Ask any manufacturing business owner to name some of the worries that keep them up at night, and chances are finances will be one of them. Unless they are able to self-finance or have private investors, the majority of SME (small- to medium-size) manufacturers will eventually face milestones requiring them to source capital in order to continue to grow. But whether it’s the intimidating thought of navigating government red tape for grants, or the fear of taking on a massive loan, even the most experienced operators can find the search for financing a daunting task, discouraging many from reaching for the capital they need.
What many operators of SMEs may not know, however, is that there is a wealth of government grants and incentives available to growing Canadian manufacturing businesses. All it takes is the right knowledge and tools to access it.
The funding question
Manufacturers require financing at all stages of growth, and for a variety of reasons. For instance, start-ups require an influx of funds and initial operating capital, while established SMEs often need financing when they are in an expansion mode. Savvy operators will use that financing to prepare their companies for growth by investing in their infrastructure and operations through innovative processes and technology to ensure they remain as productive and competitive as possible.
Among other things, strategic investments could be made in: research and development capabilities to allow for continual new product innovation; upgrades to facilities that incorporate state-of-the-art technology; and Industry 4.0 enhancements such as digitally connected systems and the Internet of Things (IoT)-based equipment that help maximize overall operational efficiency and profitability.
Each year the federal and provincial governments offer a combined $26 billion in grants and incentives, to businesses investing in innovation and new technology. The federal government, for example, recently announced it was providing $100 million in funding for SMEs in the steel and aluminum manufacturing sectors “with non-repayable contributions for projects to enhance productivity, increase competitiveness by adopting new innovative technologies, and create more highly-skilled jobs.”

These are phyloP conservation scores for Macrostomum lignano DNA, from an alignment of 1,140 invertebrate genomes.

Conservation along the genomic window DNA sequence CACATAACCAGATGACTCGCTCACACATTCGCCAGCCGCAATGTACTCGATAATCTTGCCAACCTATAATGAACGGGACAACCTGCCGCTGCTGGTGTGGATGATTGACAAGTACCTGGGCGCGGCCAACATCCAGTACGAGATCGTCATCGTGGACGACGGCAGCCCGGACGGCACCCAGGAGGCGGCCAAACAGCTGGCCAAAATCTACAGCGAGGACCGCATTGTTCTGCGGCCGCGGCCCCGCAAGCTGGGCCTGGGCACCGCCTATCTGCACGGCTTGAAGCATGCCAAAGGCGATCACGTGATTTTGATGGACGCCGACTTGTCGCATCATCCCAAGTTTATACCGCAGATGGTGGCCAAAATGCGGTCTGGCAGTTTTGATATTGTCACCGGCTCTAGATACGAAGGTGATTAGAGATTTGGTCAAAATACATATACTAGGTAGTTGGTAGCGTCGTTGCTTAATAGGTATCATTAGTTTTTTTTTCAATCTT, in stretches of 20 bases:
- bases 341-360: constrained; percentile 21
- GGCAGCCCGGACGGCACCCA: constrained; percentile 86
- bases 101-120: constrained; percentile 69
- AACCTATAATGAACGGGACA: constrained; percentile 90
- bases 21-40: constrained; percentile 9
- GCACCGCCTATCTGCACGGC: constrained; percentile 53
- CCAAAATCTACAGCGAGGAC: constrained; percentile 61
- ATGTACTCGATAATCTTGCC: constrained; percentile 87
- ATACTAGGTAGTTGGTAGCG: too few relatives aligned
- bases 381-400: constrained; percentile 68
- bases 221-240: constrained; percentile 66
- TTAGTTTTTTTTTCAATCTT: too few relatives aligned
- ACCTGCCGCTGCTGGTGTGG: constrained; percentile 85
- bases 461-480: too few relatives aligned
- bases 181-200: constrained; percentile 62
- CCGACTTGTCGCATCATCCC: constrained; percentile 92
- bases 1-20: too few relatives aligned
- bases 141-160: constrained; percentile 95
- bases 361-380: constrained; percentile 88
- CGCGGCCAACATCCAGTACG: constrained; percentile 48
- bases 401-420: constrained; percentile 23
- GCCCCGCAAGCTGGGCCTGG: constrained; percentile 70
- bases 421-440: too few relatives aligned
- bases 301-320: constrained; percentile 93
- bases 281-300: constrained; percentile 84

In the food and beverage sector, manufacturers can access the Canadian Agricultural Partnership (CAP), a five-year, $3-billion investment by federal, provincial and territorial governments that is designed to help strengthen the agriculture and agri-food sector, including food processing. The initiative includes $686.5 million over five years in federal programs and $467 million in activities that assist producers and processors to grow trade and expand markets; build a diverse, dynamic sector; and support innovative and sustainable growth in the sector. Programs under CAP are delivered provincially and territorially, and offer funding for food and beverage manufacturers to invest in new technology and innovation-based projects.
Innovation for growth
That’s good news for Canadian manufacturers, as many are already planning growth through innovation investments. According to the 2019 Manufacturers’ Outlook Report, 90% of manufacturers are spending or plan to spend money on innovation this year. It found that companies intend to spend an average of 3.6% of their revenue on innovation this year, focused on a variety of different areas – 57% on new products; 56% on processes; 47% on technology; 39% on services and customer experience; 35% on marketing; and 20% on supply chain. The report also noted that a full 29% of respondents are either already applying IoT capabilities, are planning to invest in this technology for deployment within the next 12 to 14 months, or are in the process of evaluating its relevance to their operations.
At the same time, however, only 28% of survey respondents said they have accessed government grants or direct funding. Of those who did apply for government funding, just 14% said they found the process “a great experience” and “easy to navigate.” Instead, 33% said it was “cumbersome, confusing and slow,” while 53% said it was “as expected.” In other words, manufacturers find navigating government funding time-consuming, expensive and frustrating. As a result, thousands of dollars in potential financing is being left on the table.
On April 16 at 2 p.m. ET/ 11 a.m.PT I’ll be hosting a webinar to discuss how to access government funding and incentives with my guest, Teri Kirk, CEO of Funding Portal, a service and software provider that helps manufacturers better manage the grant and incentive process. Together we’ll look at the wide range of funding options available to Canadian manufacturers and offer practical takeaways to help you access funding for innovation and technology. Please join us with your questions ready. Click here for more information and to register.